Violence in the Sahel region of Africa linked to “militant Islamist groups” has quadrupled in the past three years, according to a report from the Pentagon, despite an ongoing US counterterrorism mission in the area.
The September report from the Africa Center for Strategic Studies, the Pentagon’s academic institution focusing on the region, reveals that seven administrative districts in the Sahel are each projected to suffer more than 100 violent events in 2022, a threshold only ever crossed five times before.
The report comes months into ongoing US efforts to combat militant violence in the region.
In addition to the situation in the Sahel, years-long operations in Somalia targeting the militant group al-Shabab, namely, have yielded few results.
In May of this year, the US announced it would shift from a policy of need-based attendance in the country to one of “persistent presence”, deploying several hundred troops and taking on an “advise-and-assist position” without directly intervening, according to the Pentagon.
US Secretary of Defence John Kirby said in a May press conference that the new system would enable US forces to continue “training, advising and equipping partner forces to give them the tools that they need to disrupt, degrade and monitor al-Shabab”.
But despite persistent military operations, the report says the violence doubled in just the past three years.
The Africa Center says Somalia and the Sahel are driving a rise in militant attacks in Africa, with a 300 percent increase in the past decade, according to the report, which revealed that the two regions are key drivers in the rise of militant violence in Africa.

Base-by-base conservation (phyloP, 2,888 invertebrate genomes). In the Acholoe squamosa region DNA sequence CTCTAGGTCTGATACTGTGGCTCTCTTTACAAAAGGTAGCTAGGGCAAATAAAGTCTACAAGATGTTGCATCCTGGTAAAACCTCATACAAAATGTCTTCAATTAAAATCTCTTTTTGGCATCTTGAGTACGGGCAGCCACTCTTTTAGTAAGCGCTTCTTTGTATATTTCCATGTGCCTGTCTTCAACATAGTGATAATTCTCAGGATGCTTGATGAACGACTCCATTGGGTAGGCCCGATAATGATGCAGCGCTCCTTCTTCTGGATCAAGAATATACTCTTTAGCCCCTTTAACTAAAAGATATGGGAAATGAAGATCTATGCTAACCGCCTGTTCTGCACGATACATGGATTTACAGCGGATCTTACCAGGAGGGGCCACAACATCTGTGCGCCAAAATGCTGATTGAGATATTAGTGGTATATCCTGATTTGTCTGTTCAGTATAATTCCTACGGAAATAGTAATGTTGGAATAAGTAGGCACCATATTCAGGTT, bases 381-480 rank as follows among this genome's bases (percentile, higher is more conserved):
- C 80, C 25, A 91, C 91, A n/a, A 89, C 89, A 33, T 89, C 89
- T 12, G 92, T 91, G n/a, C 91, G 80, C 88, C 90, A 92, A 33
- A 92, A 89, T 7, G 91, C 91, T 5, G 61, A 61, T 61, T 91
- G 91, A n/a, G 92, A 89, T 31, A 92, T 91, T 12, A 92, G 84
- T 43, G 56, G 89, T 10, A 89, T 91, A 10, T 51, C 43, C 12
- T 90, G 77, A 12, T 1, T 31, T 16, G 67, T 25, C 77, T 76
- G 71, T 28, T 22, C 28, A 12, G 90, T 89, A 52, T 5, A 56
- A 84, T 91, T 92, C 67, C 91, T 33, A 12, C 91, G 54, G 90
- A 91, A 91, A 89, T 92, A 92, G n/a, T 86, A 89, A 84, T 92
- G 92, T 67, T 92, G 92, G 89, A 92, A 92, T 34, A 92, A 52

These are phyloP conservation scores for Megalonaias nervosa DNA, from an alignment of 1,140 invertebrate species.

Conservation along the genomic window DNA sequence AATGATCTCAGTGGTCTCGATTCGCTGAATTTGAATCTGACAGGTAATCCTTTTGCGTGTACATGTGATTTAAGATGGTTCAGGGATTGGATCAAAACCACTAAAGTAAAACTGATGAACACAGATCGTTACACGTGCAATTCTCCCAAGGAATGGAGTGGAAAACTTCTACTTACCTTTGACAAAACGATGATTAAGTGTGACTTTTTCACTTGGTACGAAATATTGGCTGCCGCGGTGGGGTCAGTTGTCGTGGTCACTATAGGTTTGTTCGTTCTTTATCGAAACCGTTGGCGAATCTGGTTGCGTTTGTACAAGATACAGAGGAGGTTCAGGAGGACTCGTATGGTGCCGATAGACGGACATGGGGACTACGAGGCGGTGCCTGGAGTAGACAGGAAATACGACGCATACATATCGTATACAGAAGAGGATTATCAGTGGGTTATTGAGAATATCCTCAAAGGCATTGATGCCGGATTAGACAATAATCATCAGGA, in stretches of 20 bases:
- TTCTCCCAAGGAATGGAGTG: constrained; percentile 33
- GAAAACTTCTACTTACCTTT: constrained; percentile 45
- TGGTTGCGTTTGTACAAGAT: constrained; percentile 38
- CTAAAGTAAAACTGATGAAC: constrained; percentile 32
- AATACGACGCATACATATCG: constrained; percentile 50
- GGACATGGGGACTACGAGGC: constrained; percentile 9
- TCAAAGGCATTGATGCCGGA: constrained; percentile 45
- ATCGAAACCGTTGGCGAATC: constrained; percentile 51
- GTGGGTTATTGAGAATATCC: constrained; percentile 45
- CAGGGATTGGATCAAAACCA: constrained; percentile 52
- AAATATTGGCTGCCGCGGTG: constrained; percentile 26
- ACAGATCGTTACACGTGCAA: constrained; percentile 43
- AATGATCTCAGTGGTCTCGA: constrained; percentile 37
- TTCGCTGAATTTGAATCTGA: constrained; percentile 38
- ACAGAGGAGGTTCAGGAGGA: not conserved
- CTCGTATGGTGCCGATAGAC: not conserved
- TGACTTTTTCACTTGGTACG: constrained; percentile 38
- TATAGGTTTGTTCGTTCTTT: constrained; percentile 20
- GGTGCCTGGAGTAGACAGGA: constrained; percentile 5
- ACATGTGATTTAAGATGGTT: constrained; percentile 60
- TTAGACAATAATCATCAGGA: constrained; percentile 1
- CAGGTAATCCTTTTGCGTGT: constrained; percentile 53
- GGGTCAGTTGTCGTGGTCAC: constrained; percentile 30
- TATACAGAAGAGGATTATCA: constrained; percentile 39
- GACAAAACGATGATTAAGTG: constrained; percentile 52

In 2021, John T Godfrey, then-acting coordinator for counterterrorism and acting special envoy for the Global Coalition to Defeat ISIS, characterised the US’s partnership with Somalia on counterterrorism efforts as “very strong”.
But according to the report, roughly 95 percent of the increase is in the western Sahel and Somalia from those “militant Islamist groups”, with both the Islamic State group and al-Qaeda affiliated insurgencies at the root of expanded presence in the region.
The violent events in 2022 linked to these groups represent a 21-percent increase from last year, compared to the 18-percent average annual increase on the continent in the past decade. Fatalities linked to these groups have also been on the rise, reaching 14,635 in the past year – a nearly 50 percent increase since 2019.
In Somalia, the report marks an 11-percent increase in “militant Islamist events and fatalies” over the past year.
“The record 2,221 violent events reported are a 45-percent increase from the 3-year average from 2018-2020,” the report said.
Somalia’s al-Shabaab was linked to 36 percent of all militant group violence recorded in Africa in the past year, according to the report.
Differences across regions
In North Africa, observers report a drop in militant activity and related violence – a trend continuing since 2015.
Such incidents in the region decreased by 23 percent over the past year, according to the report. Further, the report finds that “virtually all 222 violent events and 313 fatalities reported in North Africa” occurred in Egypt and were linked to the Islamic State in the Sinai Province – a 50 percent decline over the past 3 years.
“There has been progress in the fight against militant Islamist groups in Africa, though,” the report said. “Underscoring the great variance across regions, militant Islamist violence in the Lake Chad Basin and North Africa declined by 33 percent and 23 percent, respectively, over the last year.”
The report also covered a decrease in violence in the Lake Chad Basin and only a moderate increase in militant-related violence in Mozambique, compared to a reported spike between 2018 and 2020.
Meanwhile, French operations in the Sahel region continue. France’s Operation Barkhan, launched in 2014 to quell a militant uprising in the region, is ongoing, involving over 5,000 soldiers at its peak.
The country’s withdrawal from Mali earlier this year meant a reorganisation of forces in other Sahel countries, including Burkina Faso, Chad and Niger. Think tanks have branded the withdrawal as inevitable given a history of rifts between Bamako and Paris.
Source: Middle East Eye